At the conclusion of every NCAA season, college football fans enjoy a multiplicity of well-matched showdowns featuring virtually every team with a winning record. Bowl games have become as much as a holiday tradition as Christmas cookies and New Year resolutions.This year, we’ll witness 35 matchups, with 10 still to come this week. As you prepare for a week loaded with old-fashioned, hardknock football, we took a brief look into the rich history of the bowl championship heritage.


The dawn of college bowl games began in 1902 in Pasadena, California with the Tournament East-West Football Game between Michigan and Stanford in Rose Bowl Stadium. Now referred to as the first Rose Bowl, this championship sparked the beginning of bowl season, with a legacy remaining as the one that started it all. Today, fans are treated to 30 plus bowl games every year.


Interesting facts:

Before the President of the Pasadena Tournament of Roses brought America’s favorite rising pastime to Pasadena, the town enjoyed a tradition of sporting tournaments for nearly 11 years. The contests included foot races, polo matches and even greased pig racing.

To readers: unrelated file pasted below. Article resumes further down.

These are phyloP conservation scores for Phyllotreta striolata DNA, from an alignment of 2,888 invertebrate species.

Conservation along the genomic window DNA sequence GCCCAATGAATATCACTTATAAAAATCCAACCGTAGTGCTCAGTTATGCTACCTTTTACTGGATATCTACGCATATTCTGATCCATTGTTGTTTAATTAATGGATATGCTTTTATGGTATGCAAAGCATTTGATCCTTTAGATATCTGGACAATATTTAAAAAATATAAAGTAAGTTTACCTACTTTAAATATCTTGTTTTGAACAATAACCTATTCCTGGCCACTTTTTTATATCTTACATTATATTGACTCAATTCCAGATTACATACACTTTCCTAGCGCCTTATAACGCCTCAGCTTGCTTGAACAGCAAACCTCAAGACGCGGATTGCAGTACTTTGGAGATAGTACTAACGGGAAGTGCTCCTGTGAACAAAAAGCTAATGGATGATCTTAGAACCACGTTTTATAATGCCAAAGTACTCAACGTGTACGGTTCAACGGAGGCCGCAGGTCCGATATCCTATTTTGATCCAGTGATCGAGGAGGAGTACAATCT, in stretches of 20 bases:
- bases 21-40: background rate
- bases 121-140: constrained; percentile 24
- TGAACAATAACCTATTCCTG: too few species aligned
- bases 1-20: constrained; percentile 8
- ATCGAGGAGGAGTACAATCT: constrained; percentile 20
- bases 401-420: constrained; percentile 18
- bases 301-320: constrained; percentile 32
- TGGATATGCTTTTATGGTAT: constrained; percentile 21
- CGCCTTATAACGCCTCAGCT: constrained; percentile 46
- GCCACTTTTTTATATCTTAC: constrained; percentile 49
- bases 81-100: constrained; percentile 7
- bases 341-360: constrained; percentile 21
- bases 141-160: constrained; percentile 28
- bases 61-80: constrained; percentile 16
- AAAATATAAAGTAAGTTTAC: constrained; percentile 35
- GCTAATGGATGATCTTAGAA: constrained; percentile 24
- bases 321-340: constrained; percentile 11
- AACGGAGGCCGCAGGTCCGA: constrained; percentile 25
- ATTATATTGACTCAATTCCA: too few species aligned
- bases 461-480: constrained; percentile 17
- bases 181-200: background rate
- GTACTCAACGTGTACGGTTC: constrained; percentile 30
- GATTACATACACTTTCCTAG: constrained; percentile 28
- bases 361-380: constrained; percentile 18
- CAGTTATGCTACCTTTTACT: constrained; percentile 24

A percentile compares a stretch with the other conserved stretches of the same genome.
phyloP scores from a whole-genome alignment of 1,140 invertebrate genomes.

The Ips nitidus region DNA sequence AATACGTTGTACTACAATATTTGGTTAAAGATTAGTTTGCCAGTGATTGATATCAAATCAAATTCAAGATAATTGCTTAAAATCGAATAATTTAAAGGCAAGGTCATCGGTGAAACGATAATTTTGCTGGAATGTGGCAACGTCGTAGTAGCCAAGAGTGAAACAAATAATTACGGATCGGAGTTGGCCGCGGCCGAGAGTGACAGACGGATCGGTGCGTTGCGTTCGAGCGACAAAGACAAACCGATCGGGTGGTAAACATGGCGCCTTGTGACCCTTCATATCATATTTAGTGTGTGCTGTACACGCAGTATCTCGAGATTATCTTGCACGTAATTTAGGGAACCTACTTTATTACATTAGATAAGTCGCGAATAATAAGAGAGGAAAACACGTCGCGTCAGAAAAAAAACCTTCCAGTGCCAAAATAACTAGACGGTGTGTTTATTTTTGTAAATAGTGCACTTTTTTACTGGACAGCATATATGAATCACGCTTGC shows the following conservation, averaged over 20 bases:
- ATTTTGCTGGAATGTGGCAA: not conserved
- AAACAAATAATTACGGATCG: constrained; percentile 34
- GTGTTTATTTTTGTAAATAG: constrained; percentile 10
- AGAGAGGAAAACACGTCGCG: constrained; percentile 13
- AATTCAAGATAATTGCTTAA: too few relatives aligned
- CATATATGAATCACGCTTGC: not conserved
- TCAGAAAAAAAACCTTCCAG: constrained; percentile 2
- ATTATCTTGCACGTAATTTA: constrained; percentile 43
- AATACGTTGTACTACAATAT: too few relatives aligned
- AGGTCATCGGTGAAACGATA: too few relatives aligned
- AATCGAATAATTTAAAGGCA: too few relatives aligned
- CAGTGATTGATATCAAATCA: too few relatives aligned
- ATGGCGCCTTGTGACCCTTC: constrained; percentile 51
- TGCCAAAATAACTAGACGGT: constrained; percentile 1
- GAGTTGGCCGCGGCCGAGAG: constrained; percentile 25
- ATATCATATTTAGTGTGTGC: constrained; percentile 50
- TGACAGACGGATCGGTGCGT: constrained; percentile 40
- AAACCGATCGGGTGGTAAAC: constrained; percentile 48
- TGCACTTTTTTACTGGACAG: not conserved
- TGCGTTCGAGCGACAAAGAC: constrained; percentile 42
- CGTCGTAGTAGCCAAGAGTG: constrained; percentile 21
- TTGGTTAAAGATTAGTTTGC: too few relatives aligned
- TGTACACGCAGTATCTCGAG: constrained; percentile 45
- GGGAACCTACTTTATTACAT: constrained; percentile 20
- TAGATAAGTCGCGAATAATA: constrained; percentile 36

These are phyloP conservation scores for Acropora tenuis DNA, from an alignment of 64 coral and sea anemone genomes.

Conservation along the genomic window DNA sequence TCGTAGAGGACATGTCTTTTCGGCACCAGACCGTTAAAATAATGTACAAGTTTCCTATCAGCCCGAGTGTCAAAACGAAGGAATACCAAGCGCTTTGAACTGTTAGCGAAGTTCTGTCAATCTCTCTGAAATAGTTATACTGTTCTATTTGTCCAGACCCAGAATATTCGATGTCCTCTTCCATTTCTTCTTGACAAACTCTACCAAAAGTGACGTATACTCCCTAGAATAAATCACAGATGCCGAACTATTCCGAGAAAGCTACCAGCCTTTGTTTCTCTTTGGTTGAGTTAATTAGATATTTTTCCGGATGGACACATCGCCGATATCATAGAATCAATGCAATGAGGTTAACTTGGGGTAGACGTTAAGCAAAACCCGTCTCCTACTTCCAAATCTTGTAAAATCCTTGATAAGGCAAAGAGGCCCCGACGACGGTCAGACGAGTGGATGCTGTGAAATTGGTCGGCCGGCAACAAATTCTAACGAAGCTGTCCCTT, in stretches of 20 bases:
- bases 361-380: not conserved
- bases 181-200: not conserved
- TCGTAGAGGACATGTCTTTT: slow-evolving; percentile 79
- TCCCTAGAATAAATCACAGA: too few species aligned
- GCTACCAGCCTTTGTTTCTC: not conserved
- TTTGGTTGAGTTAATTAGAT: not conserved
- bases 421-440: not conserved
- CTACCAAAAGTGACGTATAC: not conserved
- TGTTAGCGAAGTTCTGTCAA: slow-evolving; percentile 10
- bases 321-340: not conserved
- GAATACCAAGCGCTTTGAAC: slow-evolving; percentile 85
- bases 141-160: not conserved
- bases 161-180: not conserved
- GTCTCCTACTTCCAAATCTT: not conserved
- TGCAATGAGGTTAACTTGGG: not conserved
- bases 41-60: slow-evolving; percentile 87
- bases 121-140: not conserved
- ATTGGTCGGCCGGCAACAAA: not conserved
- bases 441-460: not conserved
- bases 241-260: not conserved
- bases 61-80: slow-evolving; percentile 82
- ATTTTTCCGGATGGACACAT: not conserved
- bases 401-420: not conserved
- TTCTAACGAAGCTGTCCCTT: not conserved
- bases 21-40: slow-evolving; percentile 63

Michigan defeated Stanford 49-0 what was deemed the first bowl game in January 1, 1902. Stanford returns to the Rose Bowl this year to challenge Michigan’s interstate counterparts, Michigan State.


After the first meeting, the Rose Bowl went into a 14 year hiatus until it was brought back in 1916 in a face-off between Washington State and Brown.


The Rose Bowl remained the only major bowl game in college football for decades. By 1940, four other major games had joined the ranks of the Rose, including the Cotton Bowl, Sugar Bowl, Orange Bowl and Sun Bowl.

Next year will be the first year since its inception that the hub of all the bowl games, the National Championship, will be decided by a 4-game playoff system.

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